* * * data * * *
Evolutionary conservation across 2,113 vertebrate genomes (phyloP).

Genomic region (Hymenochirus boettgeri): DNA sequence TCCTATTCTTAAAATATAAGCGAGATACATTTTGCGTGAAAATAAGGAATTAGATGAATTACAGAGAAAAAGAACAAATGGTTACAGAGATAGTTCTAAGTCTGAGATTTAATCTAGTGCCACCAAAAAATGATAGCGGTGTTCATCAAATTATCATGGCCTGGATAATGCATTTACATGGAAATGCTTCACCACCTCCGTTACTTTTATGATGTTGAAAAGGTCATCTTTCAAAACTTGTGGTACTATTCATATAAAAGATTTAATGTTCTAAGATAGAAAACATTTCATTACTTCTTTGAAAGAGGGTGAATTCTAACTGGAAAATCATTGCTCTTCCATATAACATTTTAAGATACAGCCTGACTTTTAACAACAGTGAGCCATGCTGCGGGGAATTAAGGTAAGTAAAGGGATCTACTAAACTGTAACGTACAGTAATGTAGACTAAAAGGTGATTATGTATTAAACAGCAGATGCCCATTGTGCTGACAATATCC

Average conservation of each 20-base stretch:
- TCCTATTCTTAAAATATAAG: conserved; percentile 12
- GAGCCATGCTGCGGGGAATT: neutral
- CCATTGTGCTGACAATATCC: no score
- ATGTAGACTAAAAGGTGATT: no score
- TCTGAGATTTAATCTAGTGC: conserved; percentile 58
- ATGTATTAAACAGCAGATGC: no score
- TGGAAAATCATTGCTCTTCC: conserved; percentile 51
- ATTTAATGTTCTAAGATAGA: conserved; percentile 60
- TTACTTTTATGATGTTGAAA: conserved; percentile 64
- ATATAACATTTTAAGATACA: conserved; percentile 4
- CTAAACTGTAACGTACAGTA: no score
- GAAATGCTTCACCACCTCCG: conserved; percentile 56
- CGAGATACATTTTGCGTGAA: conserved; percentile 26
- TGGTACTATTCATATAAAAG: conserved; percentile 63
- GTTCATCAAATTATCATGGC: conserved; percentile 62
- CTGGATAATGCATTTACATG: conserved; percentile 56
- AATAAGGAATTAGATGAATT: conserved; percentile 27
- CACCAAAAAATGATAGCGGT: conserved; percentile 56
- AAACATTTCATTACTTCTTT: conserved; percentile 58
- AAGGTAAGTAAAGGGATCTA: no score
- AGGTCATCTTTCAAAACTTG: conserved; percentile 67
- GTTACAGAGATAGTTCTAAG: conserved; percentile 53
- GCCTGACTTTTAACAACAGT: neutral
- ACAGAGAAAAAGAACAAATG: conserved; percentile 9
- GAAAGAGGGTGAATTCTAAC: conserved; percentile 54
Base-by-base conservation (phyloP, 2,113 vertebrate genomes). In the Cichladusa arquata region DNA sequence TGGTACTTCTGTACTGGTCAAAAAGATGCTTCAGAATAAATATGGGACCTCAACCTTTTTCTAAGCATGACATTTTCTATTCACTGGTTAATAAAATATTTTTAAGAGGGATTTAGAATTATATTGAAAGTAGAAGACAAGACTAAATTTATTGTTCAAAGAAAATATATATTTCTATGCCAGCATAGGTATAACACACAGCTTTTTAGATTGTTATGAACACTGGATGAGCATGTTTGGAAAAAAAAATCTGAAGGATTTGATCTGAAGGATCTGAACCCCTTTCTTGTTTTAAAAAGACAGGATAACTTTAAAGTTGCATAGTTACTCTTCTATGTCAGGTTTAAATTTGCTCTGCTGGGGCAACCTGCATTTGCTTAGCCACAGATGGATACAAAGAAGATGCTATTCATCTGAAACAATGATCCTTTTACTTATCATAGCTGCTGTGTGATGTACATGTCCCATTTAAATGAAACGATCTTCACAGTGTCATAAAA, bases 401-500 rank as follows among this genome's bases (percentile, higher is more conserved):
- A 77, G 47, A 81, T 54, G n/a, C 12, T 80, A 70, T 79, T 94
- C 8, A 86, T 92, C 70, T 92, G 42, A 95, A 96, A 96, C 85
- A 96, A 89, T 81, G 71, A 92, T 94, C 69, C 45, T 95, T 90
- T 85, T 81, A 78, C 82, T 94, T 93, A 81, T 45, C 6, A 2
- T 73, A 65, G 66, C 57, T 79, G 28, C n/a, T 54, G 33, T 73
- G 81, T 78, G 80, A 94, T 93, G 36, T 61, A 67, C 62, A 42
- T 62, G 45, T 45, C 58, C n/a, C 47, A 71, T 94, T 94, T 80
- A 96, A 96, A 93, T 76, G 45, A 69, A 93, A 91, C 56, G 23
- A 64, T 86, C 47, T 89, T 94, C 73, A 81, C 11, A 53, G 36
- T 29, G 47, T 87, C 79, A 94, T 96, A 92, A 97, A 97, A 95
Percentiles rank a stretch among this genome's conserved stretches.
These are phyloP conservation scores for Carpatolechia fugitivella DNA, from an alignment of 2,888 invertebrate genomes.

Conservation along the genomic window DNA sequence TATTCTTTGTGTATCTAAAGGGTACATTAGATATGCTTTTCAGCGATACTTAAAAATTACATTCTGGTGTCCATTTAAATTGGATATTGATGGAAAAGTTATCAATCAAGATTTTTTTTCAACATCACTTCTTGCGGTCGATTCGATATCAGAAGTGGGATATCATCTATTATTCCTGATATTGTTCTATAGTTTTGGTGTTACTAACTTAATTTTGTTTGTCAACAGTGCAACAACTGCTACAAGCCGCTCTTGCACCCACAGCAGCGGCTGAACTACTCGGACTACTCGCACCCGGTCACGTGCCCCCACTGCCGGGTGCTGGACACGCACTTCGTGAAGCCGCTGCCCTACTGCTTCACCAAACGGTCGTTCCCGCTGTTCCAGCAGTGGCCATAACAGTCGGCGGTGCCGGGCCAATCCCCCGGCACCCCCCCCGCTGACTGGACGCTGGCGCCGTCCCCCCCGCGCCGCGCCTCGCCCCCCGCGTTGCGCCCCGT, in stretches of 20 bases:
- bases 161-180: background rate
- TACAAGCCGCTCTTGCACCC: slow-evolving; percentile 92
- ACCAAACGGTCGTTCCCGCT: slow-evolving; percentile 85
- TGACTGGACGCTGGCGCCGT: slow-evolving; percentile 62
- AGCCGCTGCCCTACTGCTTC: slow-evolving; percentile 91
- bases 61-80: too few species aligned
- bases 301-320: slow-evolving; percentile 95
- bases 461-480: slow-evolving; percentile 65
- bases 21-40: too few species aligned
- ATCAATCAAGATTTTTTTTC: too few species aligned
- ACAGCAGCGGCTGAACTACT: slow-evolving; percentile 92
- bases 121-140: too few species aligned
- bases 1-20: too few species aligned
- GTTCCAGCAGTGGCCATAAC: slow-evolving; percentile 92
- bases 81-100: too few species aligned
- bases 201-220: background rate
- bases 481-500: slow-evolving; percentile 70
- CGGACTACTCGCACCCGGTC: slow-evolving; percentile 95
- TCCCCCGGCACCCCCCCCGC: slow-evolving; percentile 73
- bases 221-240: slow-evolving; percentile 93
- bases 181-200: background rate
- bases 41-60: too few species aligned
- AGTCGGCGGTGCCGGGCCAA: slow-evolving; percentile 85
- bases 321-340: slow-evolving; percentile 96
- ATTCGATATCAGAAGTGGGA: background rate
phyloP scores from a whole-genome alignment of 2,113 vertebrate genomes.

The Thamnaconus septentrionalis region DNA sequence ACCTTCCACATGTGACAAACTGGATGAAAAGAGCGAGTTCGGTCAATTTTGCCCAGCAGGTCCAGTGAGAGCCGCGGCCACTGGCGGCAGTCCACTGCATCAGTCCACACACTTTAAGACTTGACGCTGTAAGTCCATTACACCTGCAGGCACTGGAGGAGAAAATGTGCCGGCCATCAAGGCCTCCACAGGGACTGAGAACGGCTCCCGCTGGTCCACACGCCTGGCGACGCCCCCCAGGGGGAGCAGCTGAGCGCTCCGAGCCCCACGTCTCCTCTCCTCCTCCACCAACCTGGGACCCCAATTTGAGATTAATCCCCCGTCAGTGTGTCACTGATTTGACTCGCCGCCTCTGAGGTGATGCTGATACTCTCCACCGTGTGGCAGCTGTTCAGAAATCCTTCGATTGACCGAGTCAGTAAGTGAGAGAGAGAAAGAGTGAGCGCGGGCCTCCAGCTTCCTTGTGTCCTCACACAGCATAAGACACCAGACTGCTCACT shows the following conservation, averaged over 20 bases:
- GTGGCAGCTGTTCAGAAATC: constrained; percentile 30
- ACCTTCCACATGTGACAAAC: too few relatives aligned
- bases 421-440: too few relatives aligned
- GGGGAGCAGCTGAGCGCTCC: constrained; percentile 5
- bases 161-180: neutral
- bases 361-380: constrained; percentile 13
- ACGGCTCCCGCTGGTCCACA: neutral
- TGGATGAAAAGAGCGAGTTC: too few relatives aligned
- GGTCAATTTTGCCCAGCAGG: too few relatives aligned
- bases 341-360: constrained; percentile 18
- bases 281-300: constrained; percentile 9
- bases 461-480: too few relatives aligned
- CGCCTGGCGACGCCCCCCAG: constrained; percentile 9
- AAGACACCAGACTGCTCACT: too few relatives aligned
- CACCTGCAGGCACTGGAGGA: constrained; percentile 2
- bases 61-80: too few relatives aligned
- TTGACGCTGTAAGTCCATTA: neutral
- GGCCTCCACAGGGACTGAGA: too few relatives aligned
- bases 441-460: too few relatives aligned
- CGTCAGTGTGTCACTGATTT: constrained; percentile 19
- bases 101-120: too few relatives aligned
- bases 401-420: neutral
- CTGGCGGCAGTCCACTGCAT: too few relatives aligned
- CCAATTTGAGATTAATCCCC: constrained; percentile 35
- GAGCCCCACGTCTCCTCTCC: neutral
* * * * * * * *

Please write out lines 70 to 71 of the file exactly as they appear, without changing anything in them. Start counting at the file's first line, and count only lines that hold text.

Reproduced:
- GTGGCAGCTGTTCAGAAATC: constrained; percentile 30
- ACCTTCCACATGTGACAAAC: too few relatives aligned